General Purpose Tools

Cool Tools 2018 Holiday Gift Guide: Best Tools $10 or less


Best inexpensive gift tools

The editors of Cool Tools have curated a number of gift suggestions selected from the pages of Cool Tools: A Catalog of Possibilities (which itself makes a great gift), and from the website. This week: tools for $10 or less.

“I’ve owned the earlier model of Panasonic’s nose hair and ear hair trimmer ($10) for over ten years, and it still works perfectly. I’ve never had the sharpen the blades.”– Mark Frauenfelder

“After losing two (expensive) Fisher Bullet Space Pens, I stumbled across their significantly less expensive Stowaway ($10). They’re small, available in three styles, with or without a clip on the cap, and with a stylus on the opposite end of the tip. Three colors, too: black, red and blue.” — Eric Rosenberg

“The Kuru Toga ($5) is a self-sharpening mechanical pencil that solves a problem that’s inherent with normal mechanical pencils. After just a couple of lines of writing with a typical mechanical pencil, the lead becomes a blunt irregular chisel shape, leading to clumsier and more smeary writing. Experienced pencil users try to counteract this by rotating their pencil every few words, a tactic that works very imperfectly.” — Jonathan Coupe

“The 2.5-inch Teeny Turner fits easily in a pocket; it’s made of aircraft alloy shank, has a magnetic bit holder and the included bits (Phillips 00, Phillips 0, Torx 5,6 & 8, Flat 2mm and 3mm) are generally smaller and much easier to change out than my Craftsman.” — Chris Jacobs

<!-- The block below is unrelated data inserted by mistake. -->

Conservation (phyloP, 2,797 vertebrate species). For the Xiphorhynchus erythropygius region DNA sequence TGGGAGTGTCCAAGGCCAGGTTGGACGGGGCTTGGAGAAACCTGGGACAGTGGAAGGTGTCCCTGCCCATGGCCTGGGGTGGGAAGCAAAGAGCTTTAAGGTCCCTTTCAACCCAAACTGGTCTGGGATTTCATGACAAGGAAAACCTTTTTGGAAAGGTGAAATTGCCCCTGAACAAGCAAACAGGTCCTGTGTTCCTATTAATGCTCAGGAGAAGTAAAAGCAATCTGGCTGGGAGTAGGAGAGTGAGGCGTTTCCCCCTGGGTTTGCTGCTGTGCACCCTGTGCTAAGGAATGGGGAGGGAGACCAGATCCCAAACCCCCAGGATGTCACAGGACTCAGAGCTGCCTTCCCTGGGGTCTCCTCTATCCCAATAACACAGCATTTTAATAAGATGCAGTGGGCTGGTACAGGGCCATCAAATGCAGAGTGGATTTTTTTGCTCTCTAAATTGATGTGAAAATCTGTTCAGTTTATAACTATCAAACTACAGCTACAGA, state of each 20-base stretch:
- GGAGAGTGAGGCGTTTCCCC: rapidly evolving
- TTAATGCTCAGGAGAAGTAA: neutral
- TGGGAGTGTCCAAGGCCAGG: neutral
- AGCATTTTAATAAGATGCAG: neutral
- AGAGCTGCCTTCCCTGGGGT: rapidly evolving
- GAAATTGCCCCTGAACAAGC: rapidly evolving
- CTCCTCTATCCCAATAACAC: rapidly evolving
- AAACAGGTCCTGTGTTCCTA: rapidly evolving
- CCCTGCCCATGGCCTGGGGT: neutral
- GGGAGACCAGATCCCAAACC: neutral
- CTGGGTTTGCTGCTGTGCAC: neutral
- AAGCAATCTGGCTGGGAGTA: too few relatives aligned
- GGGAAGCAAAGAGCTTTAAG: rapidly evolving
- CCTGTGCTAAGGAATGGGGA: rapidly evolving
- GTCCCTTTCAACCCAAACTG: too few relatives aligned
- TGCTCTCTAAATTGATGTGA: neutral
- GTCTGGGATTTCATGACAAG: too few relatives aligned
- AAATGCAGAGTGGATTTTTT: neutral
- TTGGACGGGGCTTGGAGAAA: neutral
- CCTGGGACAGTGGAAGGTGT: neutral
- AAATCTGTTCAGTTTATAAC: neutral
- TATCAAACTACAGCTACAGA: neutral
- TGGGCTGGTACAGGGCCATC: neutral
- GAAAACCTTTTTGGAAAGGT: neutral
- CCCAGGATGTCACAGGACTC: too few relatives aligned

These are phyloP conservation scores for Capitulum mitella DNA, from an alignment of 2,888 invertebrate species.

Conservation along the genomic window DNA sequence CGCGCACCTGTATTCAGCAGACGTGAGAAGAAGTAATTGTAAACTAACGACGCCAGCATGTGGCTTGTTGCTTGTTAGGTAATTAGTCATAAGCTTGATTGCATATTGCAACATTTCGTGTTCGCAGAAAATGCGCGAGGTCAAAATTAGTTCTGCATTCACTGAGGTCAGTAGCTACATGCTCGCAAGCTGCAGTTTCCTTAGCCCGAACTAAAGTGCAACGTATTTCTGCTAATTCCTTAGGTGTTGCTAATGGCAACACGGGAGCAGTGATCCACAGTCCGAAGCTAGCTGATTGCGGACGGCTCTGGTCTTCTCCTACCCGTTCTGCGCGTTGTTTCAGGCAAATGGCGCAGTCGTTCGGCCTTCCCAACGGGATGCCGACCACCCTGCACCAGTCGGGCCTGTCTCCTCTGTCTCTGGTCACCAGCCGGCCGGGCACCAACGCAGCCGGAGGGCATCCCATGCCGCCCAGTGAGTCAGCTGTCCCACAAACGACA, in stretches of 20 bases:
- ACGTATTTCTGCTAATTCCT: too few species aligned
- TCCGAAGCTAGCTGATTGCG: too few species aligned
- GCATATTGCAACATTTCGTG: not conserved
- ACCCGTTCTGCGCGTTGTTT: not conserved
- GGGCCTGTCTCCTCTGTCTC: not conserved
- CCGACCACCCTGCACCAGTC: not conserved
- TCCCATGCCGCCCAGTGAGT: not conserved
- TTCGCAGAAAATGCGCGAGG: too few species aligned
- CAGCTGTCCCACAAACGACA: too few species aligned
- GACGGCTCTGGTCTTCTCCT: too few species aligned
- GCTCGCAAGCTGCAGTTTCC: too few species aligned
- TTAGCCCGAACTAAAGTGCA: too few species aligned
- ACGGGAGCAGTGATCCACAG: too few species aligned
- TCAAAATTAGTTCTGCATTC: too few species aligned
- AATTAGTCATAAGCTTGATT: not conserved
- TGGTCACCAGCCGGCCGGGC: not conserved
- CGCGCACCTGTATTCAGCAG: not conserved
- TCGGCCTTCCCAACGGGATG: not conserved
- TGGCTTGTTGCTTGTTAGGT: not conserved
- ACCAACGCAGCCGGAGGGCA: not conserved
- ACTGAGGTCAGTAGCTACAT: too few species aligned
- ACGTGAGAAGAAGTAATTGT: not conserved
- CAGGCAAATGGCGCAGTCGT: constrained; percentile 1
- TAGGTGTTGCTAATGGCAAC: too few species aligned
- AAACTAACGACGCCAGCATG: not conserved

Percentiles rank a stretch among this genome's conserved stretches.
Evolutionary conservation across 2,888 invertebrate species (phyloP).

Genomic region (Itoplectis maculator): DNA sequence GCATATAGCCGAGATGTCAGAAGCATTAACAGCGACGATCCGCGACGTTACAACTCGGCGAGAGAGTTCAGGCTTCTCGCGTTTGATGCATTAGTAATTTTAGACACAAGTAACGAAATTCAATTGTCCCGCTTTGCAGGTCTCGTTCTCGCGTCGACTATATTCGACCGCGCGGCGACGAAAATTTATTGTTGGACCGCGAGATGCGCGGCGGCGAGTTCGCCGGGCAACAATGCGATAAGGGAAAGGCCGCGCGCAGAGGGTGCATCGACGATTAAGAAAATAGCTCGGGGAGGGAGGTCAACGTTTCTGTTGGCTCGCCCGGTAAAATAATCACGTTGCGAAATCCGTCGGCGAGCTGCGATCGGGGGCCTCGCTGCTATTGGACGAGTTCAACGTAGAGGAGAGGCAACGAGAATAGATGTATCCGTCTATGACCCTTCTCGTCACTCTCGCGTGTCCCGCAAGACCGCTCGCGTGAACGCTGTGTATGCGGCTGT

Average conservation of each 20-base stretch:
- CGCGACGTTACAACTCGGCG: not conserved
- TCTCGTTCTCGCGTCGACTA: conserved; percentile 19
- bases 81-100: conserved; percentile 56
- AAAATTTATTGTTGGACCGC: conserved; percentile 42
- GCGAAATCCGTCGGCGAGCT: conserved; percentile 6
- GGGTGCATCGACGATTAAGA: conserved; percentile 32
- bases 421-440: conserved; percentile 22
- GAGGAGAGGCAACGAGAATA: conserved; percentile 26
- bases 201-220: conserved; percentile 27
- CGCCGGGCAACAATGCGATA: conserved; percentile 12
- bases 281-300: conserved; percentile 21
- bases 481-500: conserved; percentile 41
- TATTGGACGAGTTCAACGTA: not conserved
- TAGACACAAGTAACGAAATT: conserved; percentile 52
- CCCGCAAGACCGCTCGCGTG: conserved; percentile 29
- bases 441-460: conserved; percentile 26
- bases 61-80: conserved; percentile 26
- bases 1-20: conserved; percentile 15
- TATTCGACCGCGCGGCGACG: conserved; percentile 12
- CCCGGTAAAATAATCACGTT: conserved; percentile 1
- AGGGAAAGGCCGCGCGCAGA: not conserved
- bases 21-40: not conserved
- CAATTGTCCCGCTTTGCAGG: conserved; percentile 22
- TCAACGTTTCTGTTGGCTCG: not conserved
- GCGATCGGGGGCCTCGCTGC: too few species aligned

“I bought this cheap LED headlamp ($8) in 2015 and I use it a lot: walks at night, barbecuing, reading, fixing stuff, going under the crawl space and attic. It’s basically a flashlight that you don’t have to hold. It’s comfortable and lightweight enough that it doesn’t bother me when I wear it for extended periods. It’s got plenty of light on the brightest setting.” — Mark Frauenfelder

“This is the tool kit ($8) I reach for first whenever I need to take apart some piece of consumer electronics. It has a handle, a shaft extender, tweezers, and 42 different driver bits, including ones for torx, hex, flathead, cross, triangle, star, and circle screws.” — MF

“Natural peanut butter is delicious, but the initial stirring causes a mess. The minute you put in a spatula, the oil on top overflows everywhere. Instead, try this stirrer integrated into a screw-on lid ($10). With a few quick turns, the peanut butter is completely mixed with zero spillage.” — Sessalee Hensley

“Simple games are the best. Tangrams are an old puzzle based on a set of elemental shapes that can be arranged in thousands of different patterns. To recreate a given picture is challenging, yet not too daunting even for kids. Playing gently encourages lateral thinking. It exercises a geometrical logic, rather than words or numbers. The puzzles are almost like peanuts; you keep wanting just one more.” — KK

“Leave it to the Japanese to create a brush pen. This pocketable brush pen with 2 refills ($8) has a super fine brush tip of actual bristles, perfect for tiny Kanji characters, or of course, doodling in your journal, or sketching in your Moleskine.” — KK

“This yellow plastic caliper ($8) is lightweight, reasonably durable (I lose it before it wears out) and pocket-friendly (only 4 inches long). I use it frequently during house or auto repairs to ensure the right size replacement part (such as nuts and bolts, or o-rings and sealing washers) comes home with me from the store or junkyard. I find this easier, quicker, and more accurate in many cases than using a small rule.” — Ken Johnson

Want more? Check out our 2017 Gift Guide picks, as well as our 2016 Gift Guide, 2015 Gift Guide, 2014 Gift Guide and our 2103 Gift Guide